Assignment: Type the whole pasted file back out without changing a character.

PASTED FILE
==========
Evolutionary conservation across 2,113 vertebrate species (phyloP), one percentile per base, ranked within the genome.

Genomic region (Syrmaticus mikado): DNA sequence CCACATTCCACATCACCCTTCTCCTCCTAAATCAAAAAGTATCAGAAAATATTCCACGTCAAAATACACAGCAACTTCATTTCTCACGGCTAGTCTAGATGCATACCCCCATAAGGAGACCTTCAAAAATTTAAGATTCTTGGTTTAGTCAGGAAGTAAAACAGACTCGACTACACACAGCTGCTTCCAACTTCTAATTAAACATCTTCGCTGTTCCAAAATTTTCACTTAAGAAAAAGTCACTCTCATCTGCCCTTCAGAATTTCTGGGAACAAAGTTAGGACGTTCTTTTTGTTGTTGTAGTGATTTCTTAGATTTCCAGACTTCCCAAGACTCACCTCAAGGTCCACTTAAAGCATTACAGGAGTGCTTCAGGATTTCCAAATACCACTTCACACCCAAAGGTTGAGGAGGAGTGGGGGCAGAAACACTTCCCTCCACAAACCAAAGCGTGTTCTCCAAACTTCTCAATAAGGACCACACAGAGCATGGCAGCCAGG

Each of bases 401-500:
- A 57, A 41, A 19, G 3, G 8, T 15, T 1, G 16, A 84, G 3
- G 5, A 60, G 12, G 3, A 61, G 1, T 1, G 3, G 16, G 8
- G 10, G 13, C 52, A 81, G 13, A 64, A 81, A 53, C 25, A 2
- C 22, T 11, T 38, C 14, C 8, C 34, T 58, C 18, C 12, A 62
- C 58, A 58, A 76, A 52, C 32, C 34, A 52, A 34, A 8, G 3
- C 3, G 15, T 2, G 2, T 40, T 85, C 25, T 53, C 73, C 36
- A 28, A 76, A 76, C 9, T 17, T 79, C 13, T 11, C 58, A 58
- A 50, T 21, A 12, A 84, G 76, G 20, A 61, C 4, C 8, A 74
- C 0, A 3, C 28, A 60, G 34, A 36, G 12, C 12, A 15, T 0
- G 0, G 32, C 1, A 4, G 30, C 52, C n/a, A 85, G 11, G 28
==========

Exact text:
Evolutionary conservation across 2,113 vertebrate species (phyloP), one percentile per base, ranked within the genome.

Genomic region (Syrmaticus mikado): DNA sequence CCACATTCCACATCACCCTTCTCCTCCTAAATCAAAAAGTATCAGAAAATATTCCACGTCAAAATACACAGCAACTTCATTTCTCACGGCTAGTCTAGATGCATACCCCCATAAGGAGACCTTCAAAAATTTAAGATTCTTGGTTTAGTCAGGAAGTAAAACAGACTCGACTACACACAGCTGCTTCCAACTTCTAATTAAACATCTTCGCTGTTCCAAAATTTTCACTTAAGAAAAAGTCACTCTCATCTGCCCTTCAGAATTTCTGGGAACAAAGTTAGGACGTTCTTTTTGTTGTTGTAGTGATTTCTTAGATTTCCAGACTTCCCAAGACTCACCTCAAGGTCCACTTAAAGCATTACAGGAGTGCTTCAGGATTTCCAAATACCACTTCACACCCAAAGGTTGAGGAGGAGTGGGGGCAGAAACACTTCCCTCCACAAACCAAAGCGTGTTCTCCAAACTTCTCAATAAGGACCACACAGAGCATGGCAGCCAGG

Each of bases 401-500:
- A 57, A 41, A 19, G 3, G 8, T 15, T 1, G 16, A 84, G 3
- G 5, A 60, G 12, G 3, A 61, G 1, T 1, G 3, G 16, G 8
- G 10, G 13, C 52, A 81, G 13, A 64, A 81, A 53, C 25, A 2
- C 22, T 11, T 38, C 14, C 8, C 34, T 58, C 18, C 12, A 62
- C 58, A 58, A 76, A 52, C 32, C 34, A 52, A 34, A 8, G 3
- C 3, G 15, T 2, G 2, T 40, T 85, C 25, T 53, C 73, C 36
- A 28, A 76, A 76, C 9, T 17, T 79, C 13, T 11, C 58, A 58
- A 50, T 21, A 12, A 84, G 76, G 20, A 61, C 4, C 8, A 74
- C 0, A 3, C 28, A 60, G 34, A 36, G 12, C 12, A 15, T 0
- G 0, G 32, C 1, A 4, G 30, C 52, C n/a, A 85, G 11, G 28